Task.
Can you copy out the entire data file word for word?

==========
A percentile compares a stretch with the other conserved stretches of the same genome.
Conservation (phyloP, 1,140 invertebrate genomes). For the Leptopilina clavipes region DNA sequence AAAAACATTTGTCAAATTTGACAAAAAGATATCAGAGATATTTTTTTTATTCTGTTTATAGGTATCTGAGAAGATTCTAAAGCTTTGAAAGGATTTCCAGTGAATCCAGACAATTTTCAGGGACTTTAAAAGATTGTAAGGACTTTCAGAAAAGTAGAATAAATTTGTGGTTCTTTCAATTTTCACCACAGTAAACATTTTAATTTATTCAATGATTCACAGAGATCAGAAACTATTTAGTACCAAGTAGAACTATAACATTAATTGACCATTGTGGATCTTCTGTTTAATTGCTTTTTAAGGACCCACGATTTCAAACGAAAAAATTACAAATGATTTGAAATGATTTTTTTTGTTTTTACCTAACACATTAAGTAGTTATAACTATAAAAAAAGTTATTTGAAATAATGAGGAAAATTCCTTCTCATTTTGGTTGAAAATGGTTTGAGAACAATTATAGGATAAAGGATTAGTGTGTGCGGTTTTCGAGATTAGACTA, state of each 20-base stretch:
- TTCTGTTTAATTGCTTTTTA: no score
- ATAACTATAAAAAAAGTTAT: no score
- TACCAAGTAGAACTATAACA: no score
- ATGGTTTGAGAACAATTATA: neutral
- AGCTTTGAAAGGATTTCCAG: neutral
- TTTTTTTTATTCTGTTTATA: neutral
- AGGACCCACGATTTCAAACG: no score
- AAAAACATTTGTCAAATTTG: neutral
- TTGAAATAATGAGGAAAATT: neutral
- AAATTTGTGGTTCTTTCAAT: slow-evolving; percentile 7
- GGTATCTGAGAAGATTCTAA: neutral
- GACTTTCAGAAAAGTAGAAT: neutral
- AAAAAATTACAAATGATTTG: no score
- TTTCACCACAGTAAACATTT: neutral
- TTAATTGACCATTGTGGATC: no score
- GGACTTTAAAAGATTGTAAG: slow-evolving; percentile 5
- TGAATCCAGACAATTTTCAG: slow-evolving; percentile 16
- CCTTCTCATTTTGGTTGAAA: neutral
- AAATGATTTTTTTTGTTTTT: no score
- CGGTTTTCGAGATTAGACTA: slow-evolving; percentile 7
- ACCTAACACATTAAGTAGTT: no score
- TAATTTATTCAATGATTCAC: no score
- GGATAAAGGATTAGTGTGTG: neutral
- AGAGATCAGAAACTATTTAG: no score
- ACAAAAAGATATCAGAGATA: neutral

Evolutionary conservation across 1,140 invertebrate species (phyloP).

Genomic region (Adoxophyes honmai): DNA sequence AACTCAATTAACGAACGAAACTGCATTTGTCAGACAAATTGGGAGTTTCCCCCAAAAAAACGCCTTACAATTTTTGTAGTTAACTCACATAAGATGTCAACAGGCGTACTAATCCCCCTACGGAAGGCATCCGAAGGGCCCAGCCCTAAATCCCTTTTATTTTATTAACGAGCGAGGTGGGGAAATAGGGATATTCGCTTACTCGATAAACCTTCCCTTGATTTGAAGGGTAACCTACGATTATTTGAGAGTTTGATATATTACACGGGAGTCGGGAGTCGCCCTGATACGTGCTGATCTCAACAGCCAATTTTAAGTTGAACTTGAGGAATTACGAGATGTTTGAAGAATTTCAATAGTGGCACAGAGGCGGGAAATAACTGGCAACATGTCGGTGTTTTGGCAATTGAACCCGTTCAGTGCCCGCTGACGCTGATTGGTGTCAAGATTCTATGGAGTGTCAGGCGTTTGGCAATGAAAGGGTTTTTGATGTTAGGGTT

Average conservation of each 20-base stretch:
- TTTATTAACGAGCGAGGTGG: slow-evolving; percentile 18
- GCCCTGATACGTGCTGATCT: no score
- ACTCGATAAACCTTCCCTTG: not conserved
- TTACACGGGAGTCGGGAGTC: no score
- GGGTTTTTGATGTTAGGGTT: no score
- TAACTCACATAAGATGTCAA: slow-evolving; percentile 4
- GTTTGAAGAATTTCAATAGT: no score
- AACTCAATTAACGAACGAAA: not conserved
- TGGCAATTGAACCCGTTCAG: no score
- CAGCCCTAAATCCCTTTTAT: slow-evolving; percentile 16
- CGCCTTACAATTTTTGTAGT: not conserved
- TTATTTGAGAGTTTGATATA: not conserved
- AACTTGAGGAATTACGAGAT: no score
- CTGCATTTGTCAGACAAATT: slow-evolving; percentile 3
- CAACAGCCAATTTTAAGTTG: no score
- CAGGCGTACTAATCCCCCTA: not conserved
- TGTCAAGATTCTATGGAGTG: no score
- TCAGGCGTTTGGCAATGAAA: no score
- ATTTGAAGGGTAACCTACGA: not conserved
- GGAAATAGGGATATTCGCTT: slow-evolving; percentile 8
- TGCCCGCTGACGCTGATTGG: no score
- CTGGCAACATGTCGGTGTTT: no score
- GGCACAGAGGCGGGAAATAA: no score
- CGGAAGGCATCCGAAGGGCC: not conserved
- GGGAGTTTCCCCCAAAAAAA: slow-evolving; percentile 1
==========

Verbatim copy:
A percentile compares a stretch with the other conserved stretches of the same genome.
Conservation (phyloP, 1,140 invertebrate genomes). For the Leptopilina clavipes region DNA sequence AAAAACATTTGTCAAATTTGACAAAAAGATATCAGAGATATTTTTTTTATTCTGTTTATAGGTATCTGAGAAGATTCTAAAGCTTTGAAAGGATTTCCAGTGAATCCAGACAATTTTCAGGGACTTTAAAAGATTGTAAGGACTTTCAGAAAAGTAGAATAAATTTGTGGTTCTTTCAATTTTCACCACAGTAAACATTTTAATTTATTCAATGATTCACAGAGATCAGAAACTATTTAGTACCAAGTAGAACTATAACATTAATTGACCATTGTGGATCTTCTGTTTAATTGCTTTTTAAGGACCCACGATTTCAAACGAAAAAATTACAAATGATTTGAAATGATTTTTTTTGTTTTTACCTAACACATTAAGTAGTTATAACTATAAAAAAAGTTATTTGAAATAATGAGGAAAATTCCTTCTCATTTTGGTTGAAAATGGTTTGAGAACAATTATAGGATAAAGGATTAGTGTGTGCGGTTTTCGAGATTAGACTA, state of each 20-base stretch:
- TTCTGTTTAATTGCTTTTTA: no score
- ATAACTATAAAAAAAGTTAT: no score
- TACCAAGTAGAACTATAACA: no score
- ATGGTTTGAGAACAATTATA: neutral
- AGCTTTGAAAGGATTTCCAG: neutral
- TTTTTTTTATTCTGTTTATA: neutral
- AGGACCCACGATTTCAAACG: no score
- AAAAACATTTGTCAAATTTG: neutral
- TTGAAATAATGAGGAAAATT: neutral
- AAATTTGTGGTTCTTTCAAT: slow-evolving; percentile 7
- GGTATCTGAGAAGATTCTAA: neutral
- GACTTTCAGAAAAGTAGAAT: neutral
- AAAAAATTACAAATGATTTG: no score
- TTTCACCACAGTAAACATTT: neutral
- TTAATTGACCATTGTGGATC: no score
- GGACTTTAAAAGATTGTAAG: slow-evolving; percentile 5
- TGAATCCAGACAATTTTCAG: slow-evolving; percentile 16
- CCTTCTCATTTTGGTTGAAA: neutral
- AAATGATTTTTTTTGTTTTT: no score
- CGGTTTTCGAGATTAGACTA: slow-evolving; percentile 7
- ACCTAACACATTAAGTAGTT: no score
- TAATTTATTCAATGATTCAC: no score
- GGATAAAGGATTAGTGTGTG: neutral
- AGAGATCAGAAACTATTTAG: no score
- ACAAAAAGATATCAGAGATA: neutral

Evolutionary conservation across 1,140 invertebrate species (phyloP).

Genomic region (Adoxophyes honmai): DNA sequence AACTCAATTAACGAACGAAACTGCATTTGTCAGACAAATTGGGAGTTTCCCCCAAAAAAACGCCTTACAATTTTTGTAGTTAACTCACATAAGATGTCAACAGGCGTACTAATCCCCCTACGGAAGGCATCCGAAGGGCCCAGCCCTAAATCCCTTTTATTTTATTAACGAGCGAGGTGGGGAAATAGGGATATTCGCTTACTCGATAAACCTTCCCTTGATTTGAAGGGTAACCTACGATTATTTGAGAGTTTGATATATTACACGGGAGTCGGGAGTCGCCCTGATACGTGCTGATCTCAACAGCCAATTTTAAGTTGAACTTGAGGAATTACGAGATGTTTGAAGAATTTCAATAGTGGCACAGAGGCGGGAAATAACTGGCAACATGTCGGTGTTTTGGCAATTGAACCCGTTCAGTGCCCGCTGACGCTGATTGGTGTCAAGATTCTATGGAGTGTCAGGCGTTTGGCAATGAAAGGGTTTTTGATGTTAGGGTT

Average conservation of each 20-base stretch:
- TTTATTAACGAGCGAGGTGG: slow-evolving; percentile 18
- GCCCTGATACGTGCTGATCT: no score
- ACTCGATAAACCTTCCCTTG: not conserved
- TTACACGGGAGTCGGGAGTC: no score
- GGGTTTTTGATGTTAGGGTT: no score
- TAACTCACATAAGATGTCAA: slow-evolving; percentile 4
- GTTTGAAGAATTTCAATAGT: no score
- AACTCAATTAACGAACGAAA: not conserved
- TGGCAATTGAACCCGTTCAG: no score
- CAGCCCTAAATCCCTTTTAT: slow-evolving; percentile 16
- CGCCTTACAATTTTTGTAGT: not conserved
- TTATTTGAGAGTTTGATATA: not conserved
- AACTTGAGGAATTACGAGAT: no score
- CTGCATTTGTCAGACAAATT: slow-evolving; percentile 3
- CAACAGCCAATTTTAAGTTG: no score
- CAGGCGTACTAATCCCCCTA: not conserved
- TGTCAAGATTCTATGGAGTG: no score
- TCAGGCGTTTGGCAATGAAA: no score
- ATTTGAAGGGTAACCTACGA: not conserved
- GGAAATAGGGATATTCGCTT: slow-evolving; percentile 8
- TGCCCGCTGACGCTGATTGG: no score
- CTGGCAACATGTCGGTGTTT: no score
- GGCACAGAGGCGGGAAATAA: no score
- CGGAAGGCATCCGAAGGGCC: not conserved
- GGGAGTTTCCCCCAAAAAAA: slow-evolving; percentile 1